At the Ice’s Edge
Kirk, Ray, and I had just finished measuring the flow at a site on the Onyx River, and we were trying to figure out what to do next. Our helicopter flight yesterday had been canceled because of bad weather in McMurdo. Today, Sunday, was the one rest day of the McMurdo workweek and a no fly day. Our tasks at our current location were pretty much done. We discussed the various options. We could hike upstream towards Lake Brownworth. We could hike up a ridge. We could hike downstream towards we weren’t sure what. Then an alternative in the form of a blond stranger showed up. “How’d you like to do a bit of ice climbing?” he asked. “We’ve got all the gear.” Kirk, Ray, and I turned to look at each other. It seemed perfect. Too perfect.
Sometimes Antarctica can feel like a bit of an illusion. With 24 hours of sunlight during summer, it is difficult to distinguish between day and night and between one day and the next. Trying to figure out north, south, east, and west at the bottom of the earth where the geographic and magnetic poles can no longer be lumped together can challenge even the most directionally adept people. And with the clearest of air, distances are incredibly difficult to judge. That peak just up ahead can actually be miles away. Fortunately for us, and for the stranger whom we found out was named Lawrence, his teammates Shelley and Gretchen had shown up the day before giving credence to his story of being a glacier guide and part of a New Zealand glaciology team. After further consideration, we decided that Lawrence seemed real enough and proceeded to follow him to the Lower Wright Glacier.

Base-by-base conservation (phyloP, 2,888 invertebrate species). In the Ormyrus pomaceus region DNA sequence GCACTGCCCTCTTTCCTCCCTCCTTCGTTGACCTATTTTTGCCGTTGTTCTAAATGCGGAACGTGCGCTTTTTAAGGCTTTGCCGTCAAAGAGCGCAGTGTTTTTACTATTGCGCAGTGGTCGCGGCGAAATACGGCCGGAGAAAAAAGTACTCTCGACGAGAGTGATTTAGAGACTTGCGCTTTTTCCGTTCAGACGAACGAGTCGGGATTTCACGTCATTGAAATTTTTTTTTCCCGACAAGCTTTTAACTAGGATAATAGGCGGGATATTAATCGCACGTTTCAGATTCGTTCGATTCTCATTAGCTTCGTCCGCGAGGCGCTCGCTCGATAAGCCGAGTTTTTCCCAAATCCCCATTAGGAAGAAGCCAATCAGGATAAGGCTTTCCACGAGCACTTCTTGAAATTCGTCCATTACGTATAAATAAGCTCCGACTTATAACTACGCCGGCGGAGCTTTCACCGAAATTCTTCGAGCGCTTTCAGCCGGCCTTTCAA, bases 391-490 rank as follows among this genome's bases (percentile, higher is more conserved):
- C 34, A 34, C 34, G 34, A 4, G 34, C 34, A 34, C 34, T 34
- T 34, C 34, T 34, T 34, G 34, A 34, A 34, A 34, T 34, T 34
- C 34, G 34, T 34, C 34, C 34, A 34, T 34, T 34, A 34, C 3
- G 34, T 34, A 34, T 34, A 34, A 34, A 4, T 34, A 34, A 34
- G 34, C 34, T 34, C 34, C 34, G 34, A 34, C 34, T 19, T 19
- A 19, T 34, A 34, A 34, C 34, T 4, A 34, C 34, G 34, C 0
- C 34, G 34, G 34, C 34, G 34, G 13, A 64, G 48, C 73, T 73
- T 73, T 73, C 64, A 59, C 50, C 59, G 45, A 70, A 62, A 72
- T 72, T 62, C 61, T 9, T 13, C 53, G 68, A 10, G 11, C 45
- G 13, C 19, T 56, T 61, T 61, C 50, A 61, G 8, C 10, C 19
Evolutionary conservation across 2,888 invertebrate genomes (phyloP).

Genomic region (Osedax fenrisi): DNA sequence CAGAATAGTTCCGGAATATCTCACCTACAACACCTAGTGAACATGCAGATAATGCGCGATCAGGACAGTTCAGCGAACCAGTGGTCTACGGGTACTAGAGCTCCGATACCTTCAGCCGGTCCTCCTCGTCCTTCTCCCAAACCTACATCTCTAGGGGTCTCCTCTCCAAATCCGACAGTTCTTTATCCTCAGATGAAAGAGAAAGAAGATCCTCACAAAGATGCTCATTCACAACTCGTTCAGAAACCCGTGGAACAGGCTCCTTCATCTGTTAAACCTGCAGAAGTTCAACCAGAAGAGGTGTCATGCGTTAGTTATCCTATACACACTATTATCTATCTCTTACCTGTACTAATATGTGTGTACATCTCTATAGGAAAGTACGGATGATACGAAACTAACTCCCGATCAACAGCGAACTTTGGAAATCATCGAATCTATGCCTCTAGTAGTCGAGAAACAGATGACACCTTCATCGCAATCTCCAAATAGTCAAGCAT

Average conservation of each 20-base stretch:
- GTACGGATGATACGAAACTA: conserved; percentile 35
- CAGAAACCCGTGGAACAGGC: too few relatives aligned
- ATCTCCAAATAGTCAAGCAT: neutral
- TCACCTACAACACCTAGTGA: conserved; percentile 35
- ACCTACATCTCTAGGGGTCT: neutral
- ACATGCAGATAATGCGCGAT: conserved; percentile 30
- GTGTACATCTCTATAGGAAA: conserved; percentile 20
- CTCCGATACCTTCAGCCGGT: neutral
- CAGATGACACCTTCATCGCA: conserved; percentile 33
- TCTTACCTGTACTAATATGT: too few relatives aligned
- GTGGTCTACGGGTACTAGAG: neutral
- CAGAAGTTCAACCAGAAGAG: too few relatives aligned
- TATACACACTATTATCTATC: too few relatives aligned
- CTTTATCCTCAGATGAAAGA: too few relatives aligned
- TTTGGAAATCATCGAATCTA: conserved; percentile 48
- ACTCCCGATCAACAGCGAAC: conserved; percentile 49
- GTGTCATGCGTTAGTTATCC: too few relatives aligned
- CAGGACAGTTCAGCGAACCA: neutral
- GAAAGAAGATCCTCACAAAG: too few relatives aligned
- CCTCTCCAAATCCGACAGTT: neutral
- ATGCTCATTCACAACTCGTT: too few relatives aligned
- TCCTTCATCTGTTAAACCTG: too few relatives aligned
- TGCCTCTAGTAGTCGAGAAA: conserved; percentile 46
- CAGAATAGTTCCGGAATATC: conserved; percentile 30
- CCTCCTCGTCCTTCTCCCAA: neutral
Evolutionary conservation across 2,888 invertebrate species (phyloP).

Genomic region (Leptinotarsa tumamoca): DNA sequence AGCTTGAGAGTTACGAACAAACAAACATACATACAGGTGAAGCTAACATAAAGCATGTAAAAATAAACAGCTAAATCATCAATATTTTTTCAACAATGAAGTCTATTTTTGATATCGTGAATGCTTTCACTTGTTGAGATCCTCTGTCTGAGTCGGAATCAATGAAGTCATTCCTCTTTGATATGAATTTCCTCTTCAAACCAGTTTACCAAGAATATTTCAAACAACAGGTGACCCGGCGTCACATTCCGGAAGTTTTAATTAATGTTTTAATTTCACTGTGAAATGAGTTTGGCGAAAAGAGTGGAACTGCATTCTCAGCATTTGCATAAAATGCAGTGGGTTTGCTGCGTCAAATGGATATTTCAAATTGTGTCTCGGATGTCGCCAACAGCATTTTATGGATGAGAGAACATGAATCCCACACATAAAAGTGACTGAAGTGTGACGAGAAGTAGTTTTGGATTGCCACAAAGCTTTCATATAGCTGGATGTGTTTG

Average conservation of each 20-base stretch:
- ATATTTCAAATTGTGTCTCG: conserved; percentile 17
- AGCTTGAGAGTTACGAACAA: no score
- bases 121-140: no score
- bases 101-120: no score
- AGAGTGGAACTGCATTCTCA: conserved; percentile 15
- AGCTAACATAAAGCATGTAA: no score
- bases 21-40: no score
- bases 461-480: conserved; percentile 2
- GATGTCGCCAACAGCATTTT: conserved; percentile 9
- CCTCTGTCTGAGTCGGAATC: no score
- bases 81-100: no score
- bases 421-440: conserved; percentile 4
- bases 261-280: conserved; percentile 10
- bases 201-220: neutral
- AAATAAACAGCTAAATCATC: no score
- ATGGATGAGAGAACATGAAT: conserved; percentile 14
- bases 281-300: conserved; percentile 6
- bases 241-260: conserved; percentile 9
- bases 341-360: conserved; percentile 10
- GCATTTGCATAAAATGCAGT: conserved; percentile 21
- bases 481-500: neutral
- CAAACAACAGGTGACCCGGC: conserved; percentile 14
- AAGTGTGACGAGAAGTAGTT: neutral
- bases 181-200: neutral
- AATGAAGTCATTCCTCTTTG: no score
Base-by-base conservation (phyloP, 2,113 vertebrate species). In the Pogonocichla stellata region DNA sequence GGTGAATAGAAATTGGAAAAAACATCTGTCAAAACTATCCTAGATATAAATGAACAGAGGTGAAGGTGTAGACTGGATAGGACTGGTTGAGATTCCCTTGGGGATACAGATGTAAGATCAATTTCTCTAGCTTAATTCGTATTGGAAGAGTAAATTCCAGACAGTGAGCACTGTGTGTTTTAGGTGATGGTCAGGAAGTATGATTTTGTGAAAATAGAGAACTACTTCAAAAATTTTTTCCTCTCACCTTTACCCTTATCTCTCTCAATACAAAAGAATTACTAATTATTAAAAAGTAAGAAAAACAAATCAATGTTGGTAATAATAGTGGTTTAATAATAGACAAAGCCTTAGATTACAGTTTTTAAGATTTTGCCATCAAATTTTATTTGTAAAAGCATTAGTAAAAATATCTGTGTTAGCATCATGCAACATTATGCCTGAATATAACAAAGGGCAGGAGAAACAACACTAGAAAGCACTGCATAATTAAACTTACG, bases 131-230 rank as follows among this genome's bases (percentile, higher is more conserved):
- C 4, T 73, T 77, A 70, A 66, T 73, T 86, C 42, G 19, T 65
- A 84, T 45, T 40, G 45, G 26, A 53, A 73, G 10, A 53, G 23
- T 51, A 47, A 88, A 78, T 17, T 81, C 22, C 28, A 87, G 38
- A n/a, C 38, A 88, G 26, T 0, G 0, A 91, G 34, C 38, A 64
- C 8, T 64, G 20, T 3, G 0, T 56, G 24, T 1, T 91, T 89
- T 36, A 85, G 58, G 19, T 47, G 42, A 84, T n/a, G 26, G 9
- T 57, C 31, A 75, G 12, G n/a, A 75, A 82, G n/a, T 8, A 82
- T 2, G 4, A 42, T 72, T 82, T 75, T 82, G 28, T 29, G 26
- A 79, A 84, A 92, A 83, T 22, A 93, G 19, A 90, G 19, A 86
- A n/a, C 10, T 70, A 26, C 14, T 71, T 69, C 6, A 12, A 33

Glaciers are masses of ice and usually some snow that are large enough and thick enough to flow – albeit since they typically move only a few feet per year, it’s pretty slow going. Glaciers form when snow persists and accumulates from year to year. The new layers of snow bury and compress the older layers causing them to become denser. With time the snow crystals eventually compress into glacial ice. At about 18 meters of thickness the ice is heavy enough to deform and move.
Glaciers currently cover about 10% of the world’s land area and contain 75% of the world’s freshwater. Although they are most prevalent in polar regions like Antarctica and Greenland, they can be found on nearly every continent. Ray and Kirk have both done work on glaciers in Wyoming in the U.S., and Lawrence does most of his guiding on glaciers in New Zealand. This was his first time in Antarctica. It was Gretchen’s first time as well. Shelley was the veteran of the group, this being her fourth season. In her spare time, she had managed to read all six Harry Potter books. In her non-spare time, she was working on an energy balance of the Lower Wright, a piedmont glacier, and on previous occasions she had done some work on alpine glaciers in the valleys as well.